Betty White, whose multigenerational TV career proved nice girls don’t finish last and sometimes don’t seem to finish at all, died Friday. She was 99.
The beloved TV icon was 18 days short of her 100th birthday.
“Even though Betty was about to be 100, I thought she would live forever,” her agent Jeff Witjas told People in a statement. “I will miss her terribly and so will the animal world that she loved so much. I don’t think Betty ever feared passing because she always wanted to be with her most beloved husband, Allen Ludden. She believed she would be with him again.”
White won six Emmys in a career that stretched over nine decades. She was best known as the man-hungry Sue Ann Nivens on “The Mary Tyler Moore Show” from 1973 to 1977, and the slightly spacey Rose Nylund on “The Golden Girls,” from 1985 to 1992.
But it was her remarkably diverse body of work that gradually established her as the American sweetheart of television. Through sitcoms, TV movies, parade hosting, talk-show appearances and commercials, she developed a friendly girl-next-door image so ultra-wholesome that White herself poked fun at it.
She enjoyed tossing off double entendres or playing sketches that went against her image on her frequent talk show appearances and she finished her sitcom career as the feisty, wisecracking Elka Ostrovsky on TV Land’s “Hot In Cleveland.”
She signed on for the Ostrovsky role at the age of 88, and her late-in-life vitality won her dozens of eldest distinctions, including oldest actress nominated for an Emmy and oldest host of “Saturday Night Live,” in May 2010.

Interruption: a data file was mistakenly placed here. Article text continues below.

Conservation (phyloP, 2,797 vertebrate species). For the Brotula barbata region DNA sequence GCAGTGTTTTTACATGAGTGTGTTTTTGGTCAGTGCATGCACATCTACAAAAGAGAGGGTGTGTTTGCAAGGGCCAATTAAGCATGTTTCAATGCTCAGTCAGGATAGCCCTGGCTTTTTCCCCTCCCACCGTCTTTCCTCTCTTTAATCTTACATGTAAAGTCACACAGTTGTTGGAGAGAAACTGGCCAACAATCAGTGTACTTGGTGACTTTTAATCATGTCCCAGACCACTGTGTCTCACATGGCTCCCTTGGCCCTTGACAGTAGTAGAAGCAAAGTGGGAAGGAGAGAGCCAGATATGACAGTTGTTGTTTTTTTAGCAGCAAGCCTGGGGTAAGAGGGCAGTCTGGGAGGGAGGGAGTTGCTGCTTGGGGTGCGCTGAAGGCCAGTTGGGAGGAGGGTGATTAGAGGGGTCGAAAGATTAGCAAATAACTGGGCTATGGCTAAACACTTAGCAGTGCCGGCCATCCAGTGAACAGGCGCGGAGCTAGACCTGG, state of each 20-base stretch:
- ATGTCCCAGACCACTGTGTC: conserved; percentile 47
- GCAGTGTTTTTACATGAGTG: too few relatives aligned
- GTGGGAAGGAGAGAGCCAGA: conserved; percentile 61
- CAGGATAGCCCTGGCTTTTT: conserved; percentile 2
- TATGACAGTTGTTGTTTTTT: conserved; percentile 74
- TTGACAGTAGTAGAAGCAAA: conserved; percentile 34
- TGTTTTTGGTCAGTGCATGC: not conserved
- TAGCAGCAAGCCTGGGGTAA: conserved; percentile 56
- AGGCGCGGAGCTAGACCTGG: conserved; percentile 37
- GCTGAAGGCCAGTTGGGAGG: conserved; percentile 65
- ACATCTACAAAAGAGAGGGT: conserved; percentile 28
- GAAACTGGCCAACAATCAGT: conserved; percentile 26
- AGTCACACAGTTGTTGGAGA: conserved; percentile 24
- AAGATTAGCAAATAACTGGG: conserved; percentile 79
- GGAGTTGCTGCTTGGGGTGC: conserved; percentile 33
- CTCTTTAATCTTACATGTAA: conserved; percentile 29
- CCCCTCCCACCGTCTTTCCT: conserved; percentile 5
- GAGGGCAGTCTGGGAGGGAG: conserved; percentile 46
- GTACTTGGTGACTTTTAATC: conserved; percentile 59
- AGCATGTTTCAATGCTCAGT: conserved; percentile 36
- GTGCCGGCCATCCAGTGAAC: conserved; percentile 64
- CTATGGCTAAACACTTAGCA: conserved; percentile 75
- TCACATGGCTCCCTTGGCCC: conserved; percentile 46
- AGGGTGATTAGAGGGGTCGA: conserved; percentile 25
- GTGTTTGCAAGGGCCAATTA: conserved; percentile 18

She won her final Emmy for “SNL,” on which she joked that she prepared by getting a tutorial on Facebook.
“I didn’t know what Facebook was,” she said, “and now that I do know what it is, I have to say it sounds like a huge waste of time.”
White’s own media career started before there was television, never mind Facebook.
One of her first show biz jobs, she said in a 1994 interview, was singing songs from “The Merry Widow” on an experimental Los Angeles television station before anyone in Los Angeles had a television set.
That was in the summer of 1939, three months after she graduated from Beverly Hills High School. She spent much of the 1940s working as a military volunteer and doing radio shows that included “Blondie,” “The Great Gildersleeve” and her own “Betty White Show.”
She returned to television in 1949 and in 1950 scored her first Emmy nomination for hosting “Hollywood on Television,” a live six-day-a-week variety show in Los Angeles.
From 1952 to 1955 she starred in the sitcom “Life With Elizabeth” and became known for co-hosting the annual New Year’s Day Tournament of Roses parade, a gig she kept until 1975.
Her primary television role in the 1960s was game show appearances.
She married “Password” host Allen Ludden in 1963 and became a semi-regular on his show as well as “To Tell the Truth,” “What’s My Line” and “The Match Game.”
She strayed to the movies only once, playing Kansas Sen. Bessie Adams in the 1962 film “Advise and Consent.”